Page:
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  • Writer's pictureisabelleclausen

4 Questions to Ask About Your Employee Benefits Package

Updated: Mar 16, 2022

Employee benefits

Did you know that according to a Bankrate 2021 article, 55% of Americans are expected to search for a new job over the next 12 months? Furthermore, the article shared that 77% of Gen Z workers and 63% of Millennial workers will be looking for new positions in this next year.

If you’re someone who wants to search for a new job in this next year, it’s important to understand what important employee benefits you should look into as you learn more about different benefits packages.

I believe that some of the most important benefits packages are:

1. Health Insurance

2. Life and and disability insurance

3. Retirement Benefits

4. Remote Work/Paid Time Off

Here are four questions I think you should ask yourself as you analyze different benefits packages:

1. Does my health insurance cover my family members?

2. Do I have options when it comes to my health deductible and coinsurance?

3. Does the company have an advisor for retirement plans and life and disability insurance policies?

4. Are there any expectations or rules I should know about when it comes to remote working or paid time off?

Let’s dive into each of these questions!

1. Does my health insurance cover my family members?

This is a common question that many people wonder as they get married and start to expand their families. For single people, employer provided health insurance is great! But what happens as your family grows?

What normally happens is the premium (the price) you pay for your health insurance increases when you apply for family coverage.

According to the 2021 KFF report, the average annual premiums for family coverage was $22,221, with the employer paying about $16,243 and the employee paying about $5,969. This adds up to the employer paying about 73% of the premiums and the employee paying about 27%.

To contrast these prices to coverage for a single person, the average premium for single health insurance coverage is about $7,739. The employer paid about 83% and the employee paid about 17%.

Please refer to Figure B from the KFF Report for more details.

As you start a new position or see yourself expanding your family in the near future, be sure to check in with your human resources department to see how your health insurance costs will change so that you can adequately adjust your budget.

2. Do I have options when it comes to my health deductible and coinsurance?

I find that it can be confusing to understand the difference between the terms: deductible, coinsurance, and out-of-pocket maximum.

My favorite way to remember the difference between these three terms is the “D” in deductible stands for “deduction from your wallet”. The “CO” in coinsurance stands for “collaboration”. The “Out” in out-of-pocket maximum means “out of the picture”. Let me explain.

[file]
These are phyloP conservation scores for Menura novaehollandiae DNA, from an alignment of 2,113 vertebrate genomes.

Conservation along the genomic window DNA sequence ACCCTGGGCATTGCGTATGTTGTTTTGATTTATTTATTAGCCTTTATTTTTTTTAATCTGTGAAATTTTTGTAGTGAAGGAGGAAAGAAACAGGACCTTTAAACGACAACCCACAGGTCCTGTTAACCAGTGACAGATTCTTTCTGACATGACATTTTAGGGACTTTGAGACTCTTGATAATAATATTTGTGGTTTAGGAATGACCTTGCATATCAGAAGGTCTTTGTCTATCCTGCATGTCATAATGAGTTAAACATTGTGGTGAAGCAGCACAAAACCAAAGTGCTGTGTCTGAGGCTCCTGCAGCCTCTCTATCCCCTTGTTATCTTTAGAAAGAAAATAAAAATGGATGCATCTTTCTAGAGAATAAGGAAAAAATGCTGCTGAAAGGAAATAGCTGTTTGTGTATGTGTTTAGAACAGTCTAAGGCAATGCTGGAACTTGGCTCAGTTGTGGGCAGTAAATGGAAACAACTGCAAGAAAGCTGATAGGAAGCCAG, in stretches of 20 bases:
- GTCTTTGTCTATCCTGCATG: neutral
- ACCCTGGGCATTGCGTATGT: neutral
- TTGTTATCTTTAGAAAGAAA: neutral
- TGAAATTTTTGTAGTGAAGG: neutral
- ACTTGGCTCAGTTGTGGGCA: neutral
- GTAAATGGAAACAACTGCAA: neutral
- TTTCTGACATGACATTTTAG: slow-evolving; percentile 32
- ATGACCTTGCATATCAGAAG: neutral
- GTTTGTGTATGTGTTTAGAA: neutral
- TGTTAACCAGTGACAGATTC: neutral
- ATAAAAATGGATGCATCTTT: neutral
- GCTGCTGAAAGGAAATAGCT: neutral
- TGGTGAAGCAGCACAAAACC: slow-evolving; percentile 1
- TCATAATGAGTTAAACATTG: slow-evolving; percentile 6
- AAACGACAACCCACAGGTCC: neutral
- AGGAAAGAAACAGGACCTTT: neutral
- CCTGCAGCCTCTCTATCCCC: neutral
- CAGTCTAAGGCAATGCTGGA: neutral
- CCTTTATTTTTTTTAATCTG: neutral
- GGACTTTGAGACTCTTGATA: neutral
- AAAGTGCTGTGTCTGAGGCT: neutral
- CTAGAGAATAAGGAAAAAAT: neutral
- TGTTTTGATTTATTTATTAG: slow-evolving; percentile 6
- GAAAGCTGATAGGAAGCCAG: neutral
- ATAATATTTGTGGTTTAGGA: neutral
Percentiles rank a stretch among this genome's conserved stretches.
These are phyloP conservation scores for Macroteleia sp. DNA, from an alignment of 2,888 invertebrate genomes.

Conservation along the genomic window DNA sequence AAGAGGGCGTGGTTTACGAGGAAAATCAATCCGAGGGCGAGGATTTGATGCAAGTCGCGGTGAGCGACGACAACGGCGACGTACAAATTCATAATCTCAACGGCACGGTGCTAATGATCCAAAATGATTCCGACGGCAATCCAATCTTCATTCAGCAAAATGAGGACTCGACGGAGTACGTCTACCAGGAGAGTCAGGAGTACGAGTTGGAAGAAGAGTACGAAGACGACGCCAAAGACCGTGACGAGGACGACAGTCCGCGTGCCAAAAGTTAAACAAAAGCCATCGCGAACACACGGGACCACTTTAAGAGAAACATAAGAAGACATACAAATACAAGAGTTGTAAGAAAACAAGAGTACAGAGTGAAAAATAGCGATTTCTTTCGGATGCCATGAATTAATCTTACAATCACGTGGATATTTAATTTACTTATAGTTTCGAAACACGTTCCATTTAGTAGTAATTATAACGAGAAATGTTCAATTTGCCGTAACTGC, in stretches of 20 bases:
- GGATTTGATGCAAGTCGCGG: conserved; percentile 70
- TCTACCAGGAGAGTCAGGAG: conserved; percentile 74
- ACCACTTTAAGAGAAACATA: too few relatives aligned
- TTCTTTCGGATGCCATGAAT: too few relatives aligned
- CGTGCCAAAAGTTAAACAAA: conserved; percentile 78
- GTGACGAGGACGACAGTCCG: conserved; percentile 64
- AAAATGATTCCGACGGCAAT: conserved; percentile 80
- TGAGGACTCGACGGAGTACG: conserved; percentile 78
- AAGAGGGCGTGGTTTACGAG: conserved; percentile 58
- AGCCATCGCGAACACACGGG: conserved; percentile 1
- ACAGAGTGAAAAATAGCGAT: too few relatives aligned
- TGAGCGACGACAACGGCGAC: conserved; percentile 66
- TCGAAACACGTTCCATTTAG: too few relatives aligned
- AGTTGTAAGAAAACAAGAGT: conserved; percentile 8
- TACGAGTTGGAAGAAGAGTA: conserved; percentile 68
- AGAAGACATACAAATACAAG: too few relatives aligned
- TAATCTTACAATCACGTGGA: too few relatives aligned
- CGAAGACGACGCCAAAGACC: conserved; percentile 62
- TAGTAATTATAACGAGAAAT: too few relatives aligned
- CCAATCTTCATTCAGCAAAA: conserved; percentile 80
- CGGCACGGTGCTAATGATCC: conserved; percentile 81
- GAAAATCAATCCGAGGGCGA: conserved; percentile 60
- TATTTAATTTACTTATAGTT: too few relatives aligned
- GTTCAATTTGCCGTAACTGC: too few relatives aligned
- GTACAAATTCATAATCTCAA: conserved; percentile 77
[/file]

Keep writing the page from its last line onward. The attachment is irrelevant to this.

When you pay your deductible, this is the amount of money you must pay from your own wallet before the insurance kicks in. You are deducting money from your wallet when you pay your deductible.

When your coinsurance is utilized, this means that you and your insurance company are splitting the cost between any dollar amount that exceeds your deductible. Usually, you pay 20% of the cost, and your health insurance company pays 80%. But each company can have slight variations in the coinsurance ratio.

When you reach your out-of-pocket maximum, you have paid the most medical bills to pay for this circumstance. After you reach this maximum, you are out of the picture. You reach this maximum by paying your copay, deductible, and a certain amount of coinsurance (your portion).

To better understand this, I am going to be sharing an excerpt from a NerdWallet blog post. They share a great example that is very easy to digest:

The first example that this blog post elaborates on is when a woman named Prudence goes to visit an MRI and then later goes to the ER.

Prudence is single and has an annual deductible of $1,200. After she pays her deductible, her coinsurance is an 80/20 split, meaning her health insurance pays 80% of the medical bills and she pays 20%.

The article further explains that the MRI copay is $50 and the price for the MRI is $1,000. Since her deductible is $1,200, she will have to pay the $1,000 (which counts toward her deductible) and the $50 (which does not count toward her deductible).

Now, her total out-of-pocket costs is $1,050.

The article goes on to say that later in the year, poor Prudence goes to the ER from a hiking accident, and the cost for the ER is $3,400. Her copay for this is $100. But since she only has to pay $200 of the ER cost to meet her deductible, the remaining balance past her deductible is $3,200. Of this remaining balance, Prudence will pay 20% ($640) and her insurance will pay 80% ($2,560).